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Report: Russia is Breaking UN Sanctions Limit on Oil Sales to N. Korea

North Korean product tanker
A North Korean product tanker (file image courtesy Japan Maritime Self Defense Forces)

Published May 2, 2024 8:14 PM by The Maritime Executive

 

Russia is breaking UN sanctions on North Korea in a new way, White House officials said Thursday. In addition to the Russian government's practice of importing ballistic missiles from North Korea, a clear sanctions violation that has been condemned by dozens of nations, Russia is also exporting far too much refined petroleum to the "hermit kingdom." The UN Security Council has imposed a 500,000-barrel-per-year limit on product exports to Pyongyang, but Russia is blowing past these guardrails, a spokesperson for the Biden administration said.  

In March, Russia dispatched tanker shipments totaling more than 165,000 barrels of petroleum products to North Korean seaports, Kirby said. It has the capacity to keep going at the same rate indefinitely, he told AP. 

According to the Financial Times, at least five tanker shipments from Vostochnyy, Russia to North Korea have been detected by satellite imaging since March 1. The North Korean vessels did not use ship-to-ship transfers to disguise the cargo movement, but sailed directly to a loading pier in Vostochnyy and back to their home port, analysts with the Royal United Services Institute (RUSI) told the FT.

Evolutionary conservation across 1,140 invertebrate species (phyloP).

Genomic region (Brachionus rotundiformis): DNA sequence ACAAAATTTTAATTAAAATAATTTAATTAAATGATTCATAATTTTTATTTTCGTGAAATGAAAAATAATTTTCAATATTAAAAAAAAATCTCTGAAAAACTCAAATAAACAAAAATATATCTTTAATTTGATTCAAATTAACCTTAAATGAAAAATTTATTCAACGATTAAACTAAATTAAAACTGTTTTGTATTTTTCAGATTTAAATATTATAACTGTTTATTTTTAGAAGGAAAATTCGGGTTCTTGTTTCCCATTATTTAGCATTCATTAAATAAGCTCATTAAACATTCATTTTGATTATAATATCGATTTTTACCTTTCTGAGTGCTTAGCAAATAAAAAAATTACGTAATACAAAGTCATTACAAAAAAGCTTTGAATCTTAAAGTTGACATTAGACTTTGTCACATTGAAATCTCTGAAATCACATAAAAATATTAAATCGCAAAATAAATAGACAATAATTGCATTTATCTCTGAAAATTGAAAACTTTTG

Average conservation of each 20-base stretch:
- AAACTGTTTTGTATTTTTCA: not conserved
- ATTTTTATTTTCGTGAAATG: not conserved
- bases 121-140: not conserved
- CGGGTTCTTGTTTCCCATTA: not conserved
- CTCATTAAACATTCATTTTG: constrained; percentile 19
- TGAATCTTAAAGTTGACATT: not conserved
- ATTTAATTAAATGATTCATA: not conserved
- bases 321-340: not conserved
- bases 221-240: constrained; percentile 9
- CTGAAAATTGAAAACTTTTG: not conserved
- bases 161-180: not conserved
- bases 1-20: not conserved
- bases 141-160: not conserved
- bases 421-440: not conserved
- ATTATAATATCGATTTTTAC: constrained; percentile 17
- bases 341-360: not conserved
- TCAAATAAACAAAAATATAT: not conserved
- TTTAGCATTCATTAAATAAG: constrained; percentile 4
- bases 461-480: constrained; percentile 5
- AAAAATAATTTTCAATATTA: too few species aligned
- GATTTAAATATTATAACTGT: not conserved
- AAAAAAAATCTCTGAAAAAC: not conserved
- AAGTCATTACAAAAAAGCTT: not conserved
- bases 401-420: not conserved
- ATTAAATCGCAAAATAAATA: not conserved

Kirby connected Russia's apparent violations with its recent decision to disband a sanctions enforcement body. For the last 14 years, the UN had a panel of experts who were tasked with monitoring compliance with United Nations sanctions on North Korea's nuclear program. Russia used its Security Council veto to block the annual renewal of the panel at the end of March. This forced the monitoring group to cease operations, and its last day in service was Wednesday. 

At the time, U.S. Deputy Ambassador Robert Wood noted that the independent panel had begun reporting on Russia's "blatant violations of the UN Security Council resolutions" on North Korea. Russia is widely believed to be strengthening its defense trade ties with Pyongyang; in January, drawing on the panel's work, more than 50 countries signed a letter condemning Moscow's decision to buy, inport and use North Korean ballistic missiles on Ukraine.

"We are closely monitoring what Russia provides to the DPRK in return for these weapons exports," the coalition of nations warned in their letter.

Russia is not alone in facilitating this sanctions-busting trade. In February, a sanctioned Russian vessel with suspected links to North Korean weapons shipments was spotted at Zhoushan Xinya Shipyard, the biggest private ship repair yard in China. According to the UK's Royal United Services Institute (RUSI), the vessel had recently been engaged in a series of voyages between North Korean and Russia's Pacific seaports. AIS tracking confirms that the vessel was still at the Chinese yard and broadcasting its location as recently as the end of April.